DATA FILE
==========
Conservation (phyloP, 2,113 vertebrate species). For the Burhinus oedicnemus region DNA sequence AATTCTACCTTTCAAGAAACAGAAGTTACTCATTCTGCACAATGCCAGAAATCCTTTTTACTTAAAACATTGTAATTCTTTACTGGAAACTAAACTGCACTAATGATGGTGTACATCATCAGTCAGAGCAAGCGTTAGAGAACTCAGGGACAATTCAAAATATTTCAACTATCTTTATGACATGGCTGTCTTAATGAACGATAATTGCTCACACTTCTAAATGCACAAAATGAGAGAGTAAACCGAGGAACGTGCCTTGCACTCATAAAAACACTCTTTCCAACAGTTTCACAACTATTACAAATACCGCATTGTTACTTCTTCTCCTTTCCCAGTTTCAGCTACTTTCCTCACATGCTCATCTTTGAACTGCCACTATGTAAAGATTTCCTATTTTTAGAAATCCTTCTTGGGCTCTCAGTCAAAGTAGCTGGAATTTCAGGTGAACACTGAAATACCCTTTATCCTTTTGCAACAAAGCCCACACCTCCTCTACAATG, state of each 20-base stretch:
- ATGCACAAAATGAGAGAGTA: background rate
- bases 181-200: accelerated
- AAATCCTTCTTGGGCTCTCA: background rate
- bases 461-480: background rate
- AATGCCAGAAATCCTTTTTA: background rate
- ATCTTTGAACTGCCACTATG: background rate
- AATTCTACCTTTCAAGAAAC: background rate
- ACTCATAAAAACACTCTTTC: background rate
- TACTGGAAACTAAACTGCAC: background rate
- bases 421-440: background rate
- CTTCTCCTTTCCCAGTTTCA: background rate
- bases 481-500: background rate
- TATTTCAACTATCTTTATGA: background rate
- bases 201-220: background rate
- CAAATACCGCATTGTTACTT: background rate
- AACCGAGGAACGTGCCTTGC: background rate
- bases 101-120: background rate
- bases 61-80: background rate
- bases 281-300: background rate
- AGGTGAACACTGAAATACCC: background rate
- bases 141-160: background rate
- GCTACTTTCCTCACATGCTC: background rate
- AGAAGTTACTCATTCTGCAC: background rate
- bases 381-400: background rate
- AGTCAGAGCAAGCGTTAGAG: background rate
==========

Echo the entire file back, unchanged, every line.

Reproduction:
Conservation (phyloP, 2,113 vertebrate species). For the Burhinus oedicnemus region DNA sequence AATTCTACCTTTCAAGAAACAGAAGTTACTCATTCTGCACAATGCCAGAAATCCTTTTTACTTAAAACATTGTAATTCTTTACTGGAAACTAAACTGCACTAATGATGGTGTACATCATCAGTCAGAGCAAGCGTTAGAGAACTCAGGGACAATTCAAAATATTTCAACTATCTTTATGACATGGCTGTCTTAATGAACGATAATTGCTCACACTTCTAAATGCACAAAATGAGAGAGTAAACCGAGGAACGTGCCTTGCACTCATAAAAACACTCTTTCCAACAGTTTCACAACTATTACAAATACCGCATTGTTACTTCTTCTCCTTTCCCAGTTTCAGCTACTTTCCTCACATGCTCATCTTTGAACTGCCACTATGTAAAGATTTCCTATTTTTAGAAATCCTTCTTGGGCTCTCAGTCAAAGTAGCTGGAATTTCAGGTGAACACTGAAATACCCTTTATCCTTTTGCAACAAAGCCCACACCTCCTCTACAATG, state of each 20-base stretch:
- ATGCACAAAATGAGAGAGTA: background rate
- bases 181-200: accelerated
- AAATCCTTCTTGGGCTCTCA: background rate
- bases 461-480: background rate
- AATGCCAGAAATCCTTTTTA: background rate
- ATCTTTGAACTGCCACTATG: background rate
- AATTCTACCTTTCAAGAAAC: background rate
- ACTCATAAAAACACTCTTTC: background rate
- TACTGGAAACTAAACTGCAC: background rate
- bases 421-440: background rate
- CTTCTCCTTTCCCAGTTTCA: background rate
- bases 481-500: background rate
- TATTTCAACTATCTTTATGA: background rate
- bases 201-220: background rate
- CAAATACCGCATTGTTACTT: background rate
- AACCGAGGAACGTGCCTTGC: background rate
- bases 101-120: background rate
- bases 61-80: background rate
- bases 281-300: background rate
- AGGTGAACACTGAAATACCC: background rate
- bases 141-160: background rate
- GCTACTTTCCTCACATGCTC: background rate
- AGAAGTTACTCATTCTGCAC: background rate
- bases 381-400: background rate
- AGTCAGAGCAAGCGTTAGAG: background rate